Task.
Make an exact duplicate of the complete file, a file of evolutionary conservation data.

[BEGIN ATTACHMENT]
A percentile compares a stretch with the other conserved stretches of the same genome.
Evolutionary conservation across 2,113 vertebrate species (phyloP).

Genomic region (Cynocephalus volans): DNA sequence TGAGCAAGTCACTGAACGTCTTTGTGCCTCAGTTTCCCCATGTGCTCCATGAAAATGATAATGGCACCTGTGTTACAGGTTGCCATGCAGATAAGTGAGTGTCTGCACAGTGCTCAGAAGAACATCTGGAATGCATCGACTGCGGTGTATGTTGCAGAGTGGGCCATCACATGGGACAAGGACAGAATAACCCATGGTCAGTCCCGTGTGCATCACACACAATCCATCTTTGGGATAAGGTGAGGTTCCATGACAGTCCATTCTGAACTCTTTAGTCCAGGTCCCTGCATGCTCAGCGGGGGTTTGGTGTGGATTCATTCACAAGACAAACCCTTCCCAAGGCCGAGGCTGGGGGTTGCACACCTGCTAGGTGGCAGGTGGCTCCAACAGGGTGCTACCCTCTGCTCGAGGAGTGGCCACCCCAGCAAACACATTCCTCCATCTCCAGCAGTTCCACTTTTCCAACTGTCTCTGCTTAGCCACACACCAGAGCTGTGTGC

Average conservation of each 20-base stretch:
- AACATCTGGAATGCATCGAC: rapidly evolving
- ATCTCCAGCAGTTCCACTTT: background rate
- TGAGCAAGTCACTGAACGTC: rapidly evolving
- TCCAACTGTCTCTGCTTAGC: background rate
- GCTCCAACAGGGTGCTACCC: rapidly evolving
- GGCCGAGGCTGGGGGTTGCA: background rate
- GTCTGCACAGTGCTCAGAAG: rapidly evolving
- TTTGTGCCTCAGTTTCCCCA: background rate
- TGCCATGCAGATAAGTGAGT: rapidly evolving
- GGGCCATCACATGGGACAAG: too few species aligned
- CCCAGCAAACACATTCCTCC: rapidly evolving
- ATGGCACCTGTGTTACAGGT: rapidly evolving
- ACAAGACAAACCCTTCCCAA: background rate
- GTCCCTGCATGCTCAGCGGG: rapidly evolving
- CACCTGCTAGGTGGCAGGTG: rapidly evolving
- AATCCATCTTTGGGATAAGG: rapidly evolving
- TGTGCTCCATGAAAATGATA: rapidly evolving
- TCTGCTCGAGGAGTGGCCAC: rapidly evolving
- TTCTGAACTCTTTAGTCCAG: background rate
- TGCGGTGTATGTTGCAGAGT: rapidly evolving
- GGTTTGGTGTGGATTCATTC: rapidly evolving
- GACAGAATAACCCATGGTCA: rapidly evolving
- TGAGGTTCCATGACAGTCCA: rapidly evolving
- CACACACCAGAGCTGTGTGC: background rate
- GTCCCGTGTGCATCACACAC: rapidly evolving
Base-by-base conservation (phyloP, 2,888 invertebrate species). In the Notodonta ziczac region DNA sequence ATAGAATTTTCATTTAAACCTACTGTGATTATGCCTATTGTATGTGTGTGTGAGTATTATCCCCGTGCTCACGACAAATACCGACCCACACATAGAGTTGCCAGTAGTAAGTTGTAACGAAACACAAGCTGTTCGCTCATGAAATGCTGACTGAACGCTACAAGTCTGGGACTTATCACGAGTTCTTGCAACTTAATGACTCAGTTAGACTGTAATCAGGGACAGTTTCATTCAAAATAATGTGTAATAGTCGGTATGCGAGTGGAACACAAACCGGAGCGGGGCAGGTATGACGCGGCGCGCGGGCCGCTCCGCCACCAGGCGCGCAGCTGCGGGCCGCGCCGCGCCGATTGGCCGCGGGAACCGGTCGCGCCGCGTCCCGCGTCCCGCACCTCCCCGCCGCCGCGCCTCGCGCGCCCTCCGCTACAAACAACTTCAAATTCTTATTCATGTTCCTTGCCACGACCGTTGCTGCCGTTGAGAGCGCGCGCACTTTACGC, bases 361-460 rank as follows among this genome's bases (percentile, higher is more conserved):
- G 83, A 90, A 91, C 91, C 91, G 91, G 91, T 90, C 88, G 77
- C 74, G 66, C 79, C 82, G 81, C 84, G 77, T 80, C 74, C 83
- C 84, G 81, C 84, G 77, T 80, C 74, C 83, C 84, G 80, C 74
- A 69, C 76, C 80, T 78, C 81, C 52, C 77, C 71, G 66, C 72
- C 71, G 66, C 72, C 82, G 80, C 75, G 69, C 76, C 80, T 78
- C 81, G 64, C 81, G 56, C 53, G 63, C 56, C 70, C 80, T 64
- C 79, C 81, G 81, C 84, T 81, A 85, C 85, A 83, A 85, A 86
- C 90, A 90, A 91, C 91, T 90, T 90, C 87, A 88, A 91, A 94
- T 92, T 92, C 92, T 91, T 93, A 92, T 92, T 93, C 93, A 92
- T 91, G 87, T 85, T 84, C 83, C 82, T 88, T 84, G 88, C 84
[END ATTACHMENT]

A percentile compares a stretch with the other conserved stretches of the same genome.
Evolutionary conservation across 2,113 vertebrate species (phyloP).

Genomic region (Cynocephalus volans): DNA sequence TGAGCAAGTCACTGAACGTCTTTGTGCCTCAGTTTCCCCATGTGCTCCATGAAAATGATAATGGCACCTGTGTTACAGGTTGCCATGCAGATAAGTGAGTGTCTGCACAGTGCTCAGAAGAACATCTGGAATGCATCGACTGCGGTGTATGTTGCAGAGTGGGCCATCACATGGGACAAGGACAGAATAACCCATGGTCAGTCCCGTGTGCATCACACACAATCCATCTTTGGGATAAGGTGAGGTTCCATGACAGTCCATTCTGAACTCTTTAGTCCAGGTCCCTGCATGCTCAGCGGGGGTTTGGTGTGGATTCATTCACAAGACAAACCCTTCCCAAGGCCGAGGCTGGGGGTTGCACACCTGCTAGGTGGCAGGTGGCTCCAACAGGGTGCTACCCTCTGCTCGAGGAGTGGCCACCCCAGCAAACACATTCCTCCATCTCCAGCAGTTCCACTTTTCCAACTGTCTCTGCTTAGCCACACACCAGAGCTGTGTGC

Average conservation of each 20-base stretch:
- AACATCTGGAATGCATCGAC: rapidly evolving
- ATCTCCAGCAGTTCCACTTT: background rate
- TGAGCAAGTCACTGAACGTC: rapidly evolving
- TCCAACTGTCTCTGCTTAGC: background rate
- GCTCCAACAGGGTGCTACCC: rapidly evolving
- GGCCGAGGCTGGGGGTTGCA: background rate
- GTCTGCACAGTGCTCAGAAG: rapidly evolving
- TTTGTGCCTCAGTTTCCCCA: background rate
- TGCCATGCAGATAAGTGAGT: rapidly evolving
- GGGCCATCACATGGGACAAG: too few species aligned
- CCCAGCAAACACATTCCTCC: rapidly evolving
- ATGGCACCTGTGTTACAGGT: rapidly evolving
- ACAAGACAAACCCTTCCCAA: background rate
- GTCCCTGCATGCTCAGCGGG: rapidly evolving
- CACCTGCTAGGTGGCAGGTG: rapidly evolving
- AATCCATCTTTGGGATAAGG: rapidly evolving
- TGTGCTCCATGAAAATGATA: rapidly evolving
- TCTGCTCGAGGAGTGGCCAC: rapidly evolving
- TTCTGAACTCTTTAGTCCAG: background rate
- TGCGGTGTATGTTGCAGAGT: rapidly evolving
- GGTTTGGTGTGGATTCATTC: rapidly evolving
- GACAGAATAACCCATGGTCA: rapidly evolving
- TGAGGTTCCATGACAGTCCA: rapidly evolving
- CACACACCAGAGCTGTGTGC: background rate
- GTCCCGTGTGCATCACACAC: rapidly evolving
Base-by-base conservation (phyloP, 2,888 invertebrate species). In the Notodonta ziczac region DNA sequence ATAGAATTTTCATTTAAACCTACTGTGATTATGCCTATTGTATGTGTGTGTGAGTATTATCCCCGTGCTCACGACAAATACCGACCCACACATAGAGTTGCCAGTAGTAAGTTGTAACGAAACACAAGCTGTTCGCTCATGAAATGCTGACTGAACGCTACAAGTCTGGGACTTATCACGAGTTCTTGCAACTTAATGACTCAGTTAGACTGTAATCAGGGACAGTTTCATTCAAAATAATGTGTAATAGTCGGTATGCGAGTGGAACACAAACCGGAGCGGGGCAGGTATGACGCGGCGCGCGGGCCGCTCCGCCACCAGGCGCGCAGCTGCGGGCCGCGCCGCGCCGATTGGCCGCGGGAACCGGTCGCGCCGCGTCCCGCGTCCCGCACCTCCCCGCCGCCGCGCCTCGCGCGCCCTCCGCTACAAACAACTTCAAATTCTTATTCATGTTCCTTGCCACGACCGTTGCTGCCGTTGAGAGCGCGCGCACTTTACGC, bases 361-460 rank as follows among this genome's bases (percentile, higher is more conserved):
- G 83, A 90, A 91, C 91, C 91, G 91, G 91, T 90, C 88, G 77
- C 74, G 66, C 79, C 82, G 81, C 84, G 77, T 80, C 74, C 83
- C 84, G 81, C 84, G 77, T 80, C 74, C 83, C 84, G 80, C 74
- A 69, C 76, C 80, T 78, C 81, C 52, C 77, C 71, G 66, C 72
- C 71, G 66, C 72, C 82, G 80, C 75, G 69, C 76, C 80, T 78
- C 81, G 64, C 81, G 56, C 53, G 63, C 56, C 70, C 80, T 64
- C 79, C 81, G 81, C 84, T 81, A 85, C 85, A 83, A 85, A 86
- C 90, A 90, A 91, C 91, T 90, T 90, C 87, A 88, A 91, A 94
- T 92, T 92, C 92, T 91, T 93, A 92, T 92, T 93, C 93, A 92
- T 91, G 87, T 85, T 84, C 83, C 82, T 88, T 84, G 88, C 84